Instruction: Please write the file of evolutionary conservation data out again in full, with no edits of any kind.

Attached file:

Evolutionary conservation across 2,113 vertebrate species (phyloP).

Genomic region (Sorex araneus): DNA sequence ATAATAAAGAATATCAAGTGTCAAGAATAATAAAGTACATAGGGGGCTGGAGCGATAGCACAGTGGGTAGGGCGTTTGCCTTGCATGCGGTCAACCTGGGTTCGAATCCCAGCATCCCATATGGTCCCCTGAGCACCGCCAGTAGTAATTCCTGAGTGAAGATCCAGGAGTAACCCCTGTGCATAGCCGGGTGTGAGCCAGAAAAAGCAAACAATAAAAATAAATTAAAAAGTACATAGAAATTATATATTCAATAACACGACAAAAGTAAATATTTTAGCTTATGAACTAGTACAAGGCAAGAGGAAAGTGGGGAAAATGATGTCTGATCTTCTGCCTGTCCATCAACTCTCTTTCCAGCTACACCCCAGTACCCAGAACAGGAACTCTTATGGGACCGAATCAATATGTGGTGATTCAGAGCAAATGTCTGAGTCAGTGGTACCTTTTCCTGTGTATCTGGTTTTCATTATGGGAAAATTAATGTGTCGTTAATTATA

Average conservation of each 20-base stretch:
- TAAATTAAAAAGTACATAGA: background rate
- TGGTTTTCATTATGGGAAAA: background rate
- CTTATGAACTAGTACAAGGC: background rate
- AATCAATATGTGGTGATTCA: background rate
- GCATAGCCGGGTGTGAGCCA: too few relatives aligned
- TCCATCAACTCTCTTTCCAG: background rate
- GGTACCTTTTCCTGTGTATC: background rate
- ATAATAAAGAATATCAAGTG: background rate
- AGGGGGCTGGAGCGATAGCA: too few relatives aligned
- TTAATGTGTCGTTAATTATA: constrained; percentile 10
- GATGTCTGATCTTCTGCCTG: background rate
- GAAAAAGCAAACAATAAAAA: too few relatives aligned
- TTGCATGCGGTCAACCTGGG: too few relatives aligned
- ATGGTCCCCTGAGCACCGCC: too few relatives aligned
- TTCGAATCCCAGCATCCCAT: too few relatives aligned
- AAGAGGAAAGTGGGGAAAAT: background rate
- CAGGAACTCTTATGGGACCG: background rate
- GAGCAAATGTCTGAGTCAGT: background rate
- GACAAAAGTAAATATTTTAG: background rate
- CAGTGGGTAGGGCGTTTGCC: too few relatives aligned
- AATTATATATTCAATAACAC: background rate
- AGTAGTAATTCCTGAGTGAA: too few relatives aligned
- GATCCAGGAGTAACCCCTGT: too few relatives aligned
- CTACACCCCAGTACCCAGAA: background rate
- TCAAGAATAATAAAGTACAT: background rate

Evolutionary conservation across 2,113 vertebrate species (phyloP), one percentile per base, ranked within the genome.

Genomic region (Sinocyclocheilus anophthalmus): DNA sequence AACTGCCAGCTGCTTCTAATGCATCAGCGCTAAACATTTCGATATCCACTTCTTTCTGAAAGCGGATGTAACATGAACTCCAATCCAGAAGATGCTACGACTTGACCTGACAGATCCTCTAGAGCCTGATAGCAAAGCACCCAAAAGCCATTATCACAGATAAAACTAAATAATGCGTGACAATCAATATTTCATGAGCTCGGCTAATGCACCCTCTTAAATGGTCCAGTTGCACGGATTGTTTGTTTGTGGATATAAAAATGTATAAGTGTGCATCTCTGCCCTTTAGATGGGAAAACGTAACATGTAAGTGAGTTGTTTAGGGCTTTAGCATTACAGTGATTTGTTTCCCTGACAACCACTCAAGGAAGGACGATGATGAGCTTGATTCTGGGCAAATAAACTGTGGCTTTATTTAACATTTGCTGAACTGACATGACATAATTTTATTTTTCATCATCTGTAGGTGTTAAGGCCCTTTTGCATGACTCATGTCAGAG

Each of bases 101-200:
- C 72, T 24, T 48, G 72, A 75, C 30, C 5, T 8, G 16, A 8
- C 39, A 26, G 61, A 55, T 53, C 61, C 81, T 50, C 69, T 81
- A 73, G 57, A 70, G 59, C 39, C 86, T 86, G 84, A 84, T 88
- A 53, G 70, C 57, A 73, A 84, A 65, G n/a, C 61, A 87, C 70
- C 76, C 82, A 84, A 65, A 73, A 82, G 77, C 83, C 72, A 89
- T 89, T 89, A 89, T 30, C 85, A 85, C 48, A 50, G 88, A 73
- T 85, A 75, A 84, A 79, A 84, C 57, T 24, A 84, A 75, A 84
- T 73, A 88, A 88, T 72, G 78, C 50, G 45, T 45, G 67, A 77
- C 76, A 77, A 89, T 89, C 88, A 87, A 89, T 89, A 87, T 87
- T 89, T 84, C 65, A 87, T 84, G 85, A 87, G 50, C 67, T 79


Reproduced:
Evolutionary conservation across 2,113 vertebrate species (phyloP).

Genomic region (Sorex araneus): DNA sequence ATAATAAAGAATATCAAGTGTCAAGAATAATAAAGTACATAGGGGGCTGGAGCGATAGCACAGTGGGTAGGGCGTTTGCCTTGCATGCGGTCAACCTGGGTTCGAATCCCAGCATCCCATATGGTCCCCTGAGCACCGCCAGTAGTAATTCCTGAGTGAAGATCCAGGAGTAACCCCTGTGCATAGCCGGGTGTGAGCCAGAAAAAGCAAACAATAAAAATAAATTAAAAAGTACATAGAAATTATATATTCAATAACACGACAAAAGTAAATATTTTAGCTTATGAACTAGTACAAGGCAAGAGGAAAGTGGGGAAAATGATGTCTGATCTTCTGCCTGTCCATCAACTCTCTTTCCAGCTACACCCCAGTACCCAGAACAGGAACTCTTATGGGACCGAATCAATATGTGGTGATTCAGAGCAAATGTCTGAGTCAGTGGTACCTTTTCCTGTGTATCTGGTTTTCATTATGGGAAAATTAATGTGTCGTTAATTATA

Average conservation of each 20-base stretch:
- TAAATTAAAAAGTACATAGA: background rate
- TGGTTTTCATTATGGGAAAA: background rate
- CTTATGAACTAGTACAAGGC: background rate
- AATCAATATGTGGTGATTCA: background rate
- GCATAGCCGGGTGTGAGCCA: too few relatives aligned
- TCCATCAACTCTCTTTCCAG: background rate
- GGTACCTTTTCCTGTGTATC: background rate
- ATAATAAAGAATATCAAGTG: background rate
- AGGGGGCTGGAGCGATAGCA: too few relatives aligned
- TTAATGTGTCGTTAATTATA: constrained; percentile 10
- GATGTCTGATCTTCTGCCTG: background rate
- GAAAAAGCAAACAATAAAAA: too few relatives aligned
- TTGCATGCGGTCAACCTGGG: too few relatives aligned
- ATGGTCCCCTGAGCACCGCC: too few relatives aligned
- TTCGAATCCCAGCATCCCAT: too few relatives aligned
- AAGAGGAAAGTGGGGAAAAT: background rate
- CAGGAACTCTTATGGGACCG: background rate
- GAGCAAATGTCTGAGTCAGT: background rate
- GACAAAAGTAAATATTTTAG: background rate
- CAGTGGGTAGGGCGTTTGCC: too few relatives aligned
- AATTATATATTCAATAACAC: background rate
- AGTAGTAATTCCTGAGTGAA: too few relatives aligned
- GATCCAGGAGTAACCCCTGT: too few relatives aligned
- CTACACCCCAGTACCCAGAA: background rate
- TCAAGAATAATAAAGTACAT: background rate

Evolutionary conservation across 2,113 vertebrate species (phyloP), one percentile per base, ranked within the genome.

Genomic region (Sinocyclocheilus anophthalmus): DNA sequence AACTGCCAGCTGCTTCTAATGCATCAGCGCTAAACATTTCGATATCCACTTCTTTCTGAAAGCGGATGTAACATGAACTCCAATCCAGAAGATGCTACGACTTGACCTGACAGATCCTCTAGAGCCTGATAGCAAAGCACCCAAAAGCCATTATCACAGATAAAACTAAATAATGCGTGACAATCAATATTTCATGAGCTCGGCTAATGCACCCTCTTAAATGGTCCAGTTGCACGGATTGTTTGTTTGTGGATATAAAAATGTATAAGTGTGCATCTCTGCCCTTTAGATGGGAAAACGTAACATGTAAGTGAGTTGTTTAGGGCTTTAGCATTACAGTGATTTGTTTCCCTGACAACCACTCAAGGAAGGACGATGATGAGCTTGATTCTGGGCAAATAAACTGTGGCTTTATTTAACATTTGCTGAACTGACATGACATAATTTTATTTTTCATCATCTGTAGGTGTTAAGGCCCTTTTGCATGACTCATGTCAGAG

Each of bases 101-200:
- C 72, T 24, T 48, G 72, A 75, C 30, C 5, T 8, G 16, A 8
- C 39, A 26, G 61, A 55, T 53, C 61, C 81, T 50, C 69, T 81
- A 73, G 57, A 70, G 59, C 39, C 86, T 86, G 84, A 84, T 88
- A 53, G 70, C 57, A 73, A 84, A 65, G n/a, C 61, A 87, C 70
- C 76, C 82, A 84, A 65, A 73, A 82, G 77, C 83, C 72, A 89
- T 89, T 89, A 89, T 30, C 85, A 85, C 48, A 50, G 88, A 73
- T 85, A 75, A 84, A 79, A 84, C 57, T 24, A 84, A 75, A 84
- T 73, A 88, A 88, T 72, G 78, C 50, G 45, T 45, G 67, A 77
- C 76, A 77, A 89, T 89, C 88, A 87, A 89, T 89, A 87, T 87
- T 89, T 84, C 65, A 87, T 84, G 85, A 87, G 50, C 67, T 79